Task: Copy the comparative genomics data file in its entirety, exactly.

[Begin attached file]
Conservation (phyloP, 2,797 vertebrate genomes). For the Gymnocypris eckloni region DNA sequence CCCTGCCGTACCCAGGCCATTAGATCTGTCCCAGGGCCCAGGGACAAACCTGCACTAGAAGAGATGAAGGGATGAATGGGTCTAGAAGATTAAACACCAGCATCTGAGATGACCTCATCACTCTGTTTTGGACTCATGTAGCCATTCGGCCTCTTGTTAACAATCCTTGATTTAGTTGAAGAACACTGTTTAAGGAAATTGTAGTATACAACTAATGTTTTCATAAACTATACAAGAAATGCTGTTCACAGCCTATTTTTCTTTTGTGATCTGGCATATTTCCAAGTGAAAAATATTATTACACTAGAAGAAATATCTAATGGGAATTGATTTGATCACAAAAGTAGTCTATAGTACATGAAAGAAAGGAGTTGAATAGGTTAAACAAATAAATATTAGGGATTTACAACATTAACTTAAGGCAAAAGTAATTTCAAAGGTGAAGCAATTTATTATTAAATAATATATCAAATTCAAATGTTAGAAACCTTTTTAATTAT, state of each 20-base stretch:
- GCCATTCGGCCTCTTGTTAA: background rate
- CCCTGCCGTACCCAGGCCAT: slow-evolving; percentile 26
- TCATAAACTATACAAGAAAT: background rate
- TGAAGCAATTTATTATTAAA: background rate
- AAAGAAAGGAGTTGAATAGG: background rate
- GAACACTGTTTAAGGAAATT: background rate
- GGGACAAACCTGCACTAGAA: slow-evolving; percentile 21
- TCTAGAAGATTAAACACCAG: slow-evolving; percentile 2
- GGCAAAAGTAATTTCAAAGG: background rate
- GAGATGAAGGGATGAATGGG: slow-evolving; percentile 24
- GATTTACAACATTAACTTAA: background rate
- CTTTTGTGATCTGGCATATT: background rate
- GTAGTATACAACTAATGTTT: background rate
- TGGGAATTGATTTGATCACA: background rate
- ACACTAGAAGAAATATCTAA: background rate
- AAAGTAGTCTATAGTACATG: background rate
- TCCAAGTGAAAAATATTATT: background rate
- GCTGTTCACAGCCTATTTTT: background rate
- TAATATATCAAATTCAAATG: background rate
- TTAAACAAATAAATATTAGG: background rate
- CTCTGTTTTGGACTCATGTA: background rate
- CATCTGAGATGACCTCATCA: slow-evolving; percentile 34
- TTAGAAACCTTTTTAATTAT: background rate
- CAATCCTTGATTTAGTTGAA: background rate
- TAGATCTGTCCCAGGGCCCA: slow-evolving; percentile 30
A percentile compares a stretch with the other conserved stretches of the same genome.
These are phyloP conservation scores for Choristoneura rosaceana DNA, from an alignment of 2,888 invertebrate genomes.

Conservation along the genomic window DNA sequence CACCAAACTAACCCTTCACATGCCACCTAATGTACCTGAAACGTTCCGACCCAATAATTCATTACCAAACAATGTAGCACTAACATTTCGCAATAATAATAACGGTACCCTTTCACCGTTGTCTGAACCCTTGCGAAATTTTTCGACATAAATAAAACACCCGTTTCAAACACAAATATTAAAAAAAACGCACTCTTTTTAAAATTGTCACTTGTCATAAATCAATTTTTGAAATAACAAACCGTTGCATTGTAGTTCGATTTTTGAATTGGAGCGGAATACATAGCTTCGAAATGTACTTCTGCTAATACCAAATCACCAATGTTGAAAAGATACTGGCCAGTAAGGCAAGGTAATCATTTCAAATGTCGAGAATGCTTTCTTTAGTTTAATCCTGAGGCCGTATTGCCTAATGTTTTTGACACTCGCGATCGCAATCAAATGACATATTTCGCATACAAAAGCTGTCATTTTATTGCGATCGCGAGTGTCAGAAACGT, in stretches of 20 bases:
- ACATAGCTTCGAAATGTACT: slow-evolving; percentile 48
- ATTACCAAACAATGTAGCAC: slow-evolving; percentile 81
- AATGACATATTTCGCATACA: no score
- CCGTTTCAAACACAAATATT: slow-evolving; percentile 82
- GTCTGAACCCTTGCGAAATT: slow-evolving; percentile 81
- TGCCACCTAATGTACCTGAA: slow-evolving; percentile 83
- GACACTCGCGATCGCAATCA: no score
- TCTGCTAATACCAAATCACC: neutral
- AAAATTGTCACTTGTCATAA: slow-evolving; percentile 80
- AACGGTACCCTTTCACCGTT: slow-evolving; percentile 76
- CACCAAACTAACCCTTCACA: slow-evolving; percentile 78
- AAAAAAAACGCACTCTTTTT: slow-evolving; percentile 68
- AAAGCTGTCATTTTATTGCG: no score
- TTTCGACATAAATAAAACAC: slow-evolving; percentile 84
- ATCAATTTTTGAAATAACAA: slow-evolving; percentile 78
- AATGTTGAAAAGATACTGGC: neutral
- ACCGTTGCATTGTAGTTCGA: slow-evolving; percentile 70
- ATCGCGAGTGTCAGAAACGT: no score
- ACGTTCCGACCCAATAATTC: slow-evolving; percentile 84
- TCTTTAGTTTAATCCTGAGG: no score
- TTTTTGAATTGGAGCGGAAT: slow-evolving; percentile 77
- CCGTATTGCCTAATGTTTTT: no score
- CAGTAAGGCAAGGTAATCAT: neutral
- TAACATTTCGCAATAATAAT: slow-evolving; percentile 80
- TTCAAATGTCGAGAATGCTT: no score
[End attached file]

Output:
Conservation (phyloP, 2,797 vertebrate genomes). For the Gymnocypris eckloni region DNA sequence CCCTGCCGTACCCAGGCCATTAGATCTGTCCCAGGGCCCAGGGACAAACCTGCACTAGAAGAGATGAAGGGATGAATGGGTCTAGAAGATTAAACACCAGCATCTGAGATGACCTCATCACTCTGTTTTGGACTCATGTAGCCATTCGGCCTCTTGTTAACAATCCTTGATTTAGTTGAAGAACACTGTTTAAGGAAATTGTAGTATACAACTAATGTTTTCATAAACTATACAAGAAATGCTGTTCACAGCCTATTTTTCTTTTGTGATCTGGCATATTTCCAAGTGAAAAATATTATTACACTAGAAGAAATATCTAATGGGAATTGATTTGATCACAAAAGTAGTCTATAGTACATGAAAGAAAGGAGTTGAATAGGTTAAACAAATAAATATTAGGGATTTACAACATTAACTTAAGGCAAAAGTAATTTCAAAGGTGAAGCAATTTATTATTAAATAATATATCAAATTCAAATGTTAGAAACCTTTTTAATTAT, state of each 20-base stretch:
- GCCATTCGGCCTCTTGTTAA: background rate
- CCCTGCCGTACCCAGGCCAT: slow-evolving; percentile 26
- TCATAAACTATACAAGAAAT: background rate
- TGAAGCAATTTATTATTAAA: background rate
- AAAGAAAGGAGTTGAATAGG: background rate
- GAACACTGTTTAAGGAAATT: background rate
- GGGACAAACCTGCACTAGAA: slow-evolving; percentile 21
- TCTAGAAGATTAAACACCAG: slow-evolving; percentile 2
- GGCAAAAGTAATTTCAAAGG: background rate
- GAGATGAAGGGATGAATGGG: slow-evolving; percentile 24
- GATTTACAACATTAACTTAA: background rate
- CTTTTGTGATCTGGCATATT: background rate
- GTAGTATACAACTAATGTTT: background rate
- TGGGAATTGATTTGATCACA: background rate
- ACACTAGAAGAAATATCTAA: background rate
- AAAGTAGTCTATAGTACATG: background rate
- TCCAAGTGAAAAATATTATT: background rate
- GCTGTTCACAGCCTATTTTT: background rate
- TAATATATCAAATTCAAATG: background rate
- TTAAACAAATAAATATTAGG: background rate
- CTCTGTTTTGGACTCATGTA: background rate
- CATCTGAGATGACCTCATCA: slow-evolving; percentile 34
- TTAGAAACCTTTTTAATTAT: background rate
- CAATCCTTGATTTAGTTGAA: background rate
- TAGATCTGTCCCAGGGCCCA: slow-evolving; percentile 30
A percentile compares a stretch with the other conserved stretches of the same genome.
These are phyloP conservation scores for Choristoneura rosaceana DNA, from an alignment of 2,888 invertebrate genomes.

Conservation along the genomic window DNA sequence CACCAAACTAACCCTTCACATGCCACCTAATGTACCTGAAACGTTCCGACCCAATAATTCATTACCAAACAATGTAGCACTAACATTTCGCAATAATAATAACGGTACCCTTTCACCGTTGTCTGAACCCTTGCGAAATTTTTCGACATAAATAAAACACCCGTTTCAAACACAAATATTAAAAAAAACGCACTCTTTTTAAAATTGTCACTTGTCATAAATCAATTTTTGAAATAACAAACCGTTGCATTGTAGTTCGATTTTTGAATTGGAGCGGAATACATAGCTTCGAAATGTACTTCTGCTAATACCAAATCACCAATGTTGAAAAGATACTGGCCAGTAAGGCAAGGTAATCATTTCAAATGTCGAGAATGCTTTCTTTAGTTTAATCCTGAGGCCGTATTGCCTAATGTTTTTGACACTCGCGATCGCAATCAAATGACATATTTCGCATACAAAAGCTGTCATTTTATTGCGATCGCGAGTGTCAGAAACGT, in stretches of 20 bases:
- ACATAGCTTCGAAATGTACT: slow-evolving; percentile 48
- ATTACCAAACAATGTAGCAC: slow-evolving; percentile 81
- AATGACATATTTCGCATACA: no score
- CCGTTTCAAACACAAATATT: slow-evolving; percentile 82
- GTCTGAACCCTTGCGAAATT: slow-evolving; percentile 81
- TGCCACCTAATGTACCTGAA: slow-evolving; percentile 83
- GACACTCGCGATCGCAATCA: no score
- TCTGCTAATACCAAATCACC: neutral
- AAAATTGTCACTTGTCATAA: slow-evolving; percentile 80
- AACGGTACCCTTTCACCGTT: slow-evolving; percentile 76
- CACCAAACTAACCCTTCACA: slow-evolving; percentile 78
- AAAAAAAACGCACTCTTTTT: slow-evolving; percentile 68
- AAAGCTGTCATTTTATTGCG: no score
- TTTCGACATAAATAAAACAC: slow-evolving; percentile 84
- ATCAATTTTTGAAATAACAA: slow-evolving; percentile 78
- AATGTTGAAAAGATACTGGC: neutral
- ACCGTTGCATTGTAGTTCGA: slow-evolving; percentile 70
- ATCGCGAGTGTCAGAAACGT: no score
- ACGTTCCGACCCAATAATTC: slow-evolving; percentile 84
- TCTTTAGTTTAATCCTGAGG: no score
- TTTTTGAATTGGAGCGGAAT: slow-evolving; percentile 77
- CCGTATTGCCTAATGTTTTT: no score
- CAGTAAGGCAAGGTAATCAT: neutral
- TAACATTTCGCAATAATAAT: slow-evolving; percentile 80
- TTCAAATGTCGAGAATGCTT: no score